Yesterday was the first snow of 2017. We are New Englanders and we love getting outside in the snow. Okay, let me be more honest. My husband and my kids love going out to play in the snow. I love going out to walk in it. Maybe it is because I grew up on a lake that would be frozen from November to March and sometimes April. Maybe it is because we’d pass rocky ridges and hills with long icicles hanging along windy roads. Maybe it’s because I miss seeing the old fisherman sitting on their buckets on top of the ice at the cove, no matter what the temperature. And maybe it’s because I miss trudging through feet of snow to make it up to my best friend’s house a half mile away to sled down the steep old hill at the abandoned farm across the street from her house. Snow makes me feel like a little girl in Connecticut. And when I go out walking in the snow, the air feels cleaner and crisper and everything feels calmer and quiet.
As a kid, the snow falling meant that there would be work to do . . . my sister and I would have to get out and shovel the driveway with our parents, and often it was a heavy, wet snow that would create frozen walls of snow heaps as we piled great shovelfuls at the base of the driveway. And we’d curse the plows that would drive by and block us back in, but we’d go back out several times a day and push the shovels again and clear the snow. And we’d grumble under our breath at our father who made us do it even though we were girls. And then we’d drink hot chocolate and bundle back up and go find our friends to sled, throw snowballs and jump in piles of snow. The snow didn’t care that we were girls and neither did my dad. Snow meant work and snow meant play and it’s just that way when you live in New England.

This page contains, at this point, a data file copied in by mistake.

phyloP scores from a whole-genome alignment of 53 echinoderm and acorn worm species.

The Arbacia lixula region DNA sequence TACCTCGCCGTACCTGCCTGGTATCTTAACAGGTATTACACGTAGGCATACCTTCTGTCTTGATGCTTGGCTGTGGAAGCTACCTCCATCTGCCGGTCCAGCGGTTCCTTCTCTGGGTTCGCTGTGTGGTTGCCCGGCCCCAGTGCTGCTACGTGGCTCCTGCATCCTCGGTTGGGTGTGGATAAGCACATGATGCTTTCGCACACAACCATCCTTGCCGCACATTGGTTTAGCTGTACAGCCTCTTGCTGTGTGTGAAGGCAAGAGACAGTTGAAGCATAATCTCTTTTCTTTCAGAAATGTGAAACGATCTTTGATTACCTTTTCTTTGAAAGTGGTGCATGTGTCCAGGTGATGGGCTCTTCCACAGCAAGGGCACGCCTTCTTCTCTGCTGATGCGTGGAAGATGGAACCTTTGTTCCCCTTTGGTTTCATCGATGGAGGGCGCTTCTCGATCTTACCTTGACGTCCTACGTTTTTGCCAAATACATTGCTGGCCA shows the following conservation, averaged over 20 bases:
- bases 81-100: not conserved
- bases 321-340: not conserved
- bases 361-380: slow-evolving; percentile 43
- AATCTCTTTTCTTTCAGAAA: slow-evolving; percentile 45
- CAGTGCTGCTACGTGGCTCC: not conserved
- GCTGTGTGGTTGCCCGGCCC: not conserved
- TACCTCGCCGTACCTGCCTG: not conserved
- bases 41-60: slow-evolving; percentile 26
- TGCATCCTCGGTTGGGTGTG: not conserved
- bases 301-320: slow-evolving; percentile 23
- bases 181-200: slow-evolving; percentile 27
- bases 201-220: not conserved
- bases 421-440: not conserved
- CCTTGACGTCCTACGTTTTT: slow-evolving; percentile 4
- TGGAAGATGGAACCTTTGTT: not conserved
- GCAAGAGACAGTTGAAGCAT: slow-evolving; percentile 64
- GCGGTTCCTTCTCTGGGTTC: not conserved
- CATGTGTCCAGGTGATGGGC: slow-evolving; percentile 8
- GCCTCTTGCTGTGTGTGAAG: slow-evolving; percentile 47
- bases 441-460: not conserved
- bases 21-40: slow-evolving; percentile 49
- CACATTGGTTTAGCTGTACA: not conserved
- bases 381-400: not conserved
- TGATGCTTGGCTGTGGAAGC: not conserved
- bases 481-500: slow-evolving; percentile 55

As an adult living outside of Washington, D.C., I complain sometimes about the snow. Mostly, I complain that I’m stuck at home and can’t get out. Yes, we go out and shovel and I’m married to someone who spoils me and shovels the snow for us. But even with our getting out to clear our snow, in Washington, D.C., there seems to be a less organized way of handling snow . . . drivers will pull their cars over and abandon them. So many people here aren’t from here (we aren’t), and they don’t know how to drive or cope with the white stuff.
It surprises us that even just a little ice will usually shut down the schools for at least a two hour delay. And when there is less than a foot of snow, the schools close. I get it though. Washington, D.C. doesn’t get as much snow as New England and so they don’t have the plans and tools that New England does for living with snow and clearing it so that you can go on about your day.
And I digress . . .
So we had our first snow and it was a light one with just enough to make snowballs. But no matter. We gladly accepted and headed out to walk through it and throw snowballs at each other.
Back at home, I stopped to take photos of our lawn deer, which we’ve received notices about from our HOA. The deer are, I’m afraid, offensive to the HOA, or at least to one of our neighbors. So, in an effort to help the deer blend in with season decor, we are now making an effort to dress them up for the season. Since January is a time of celebration and parties, we (and by we, I mean my daughter and I) dressed the deer up as flappers and 1920s gentleman. I think in February I will get the hot glue gun out and turn our reindeer into amorous cupids. The way I see it, we will find a way for the deer to persevere, ;-)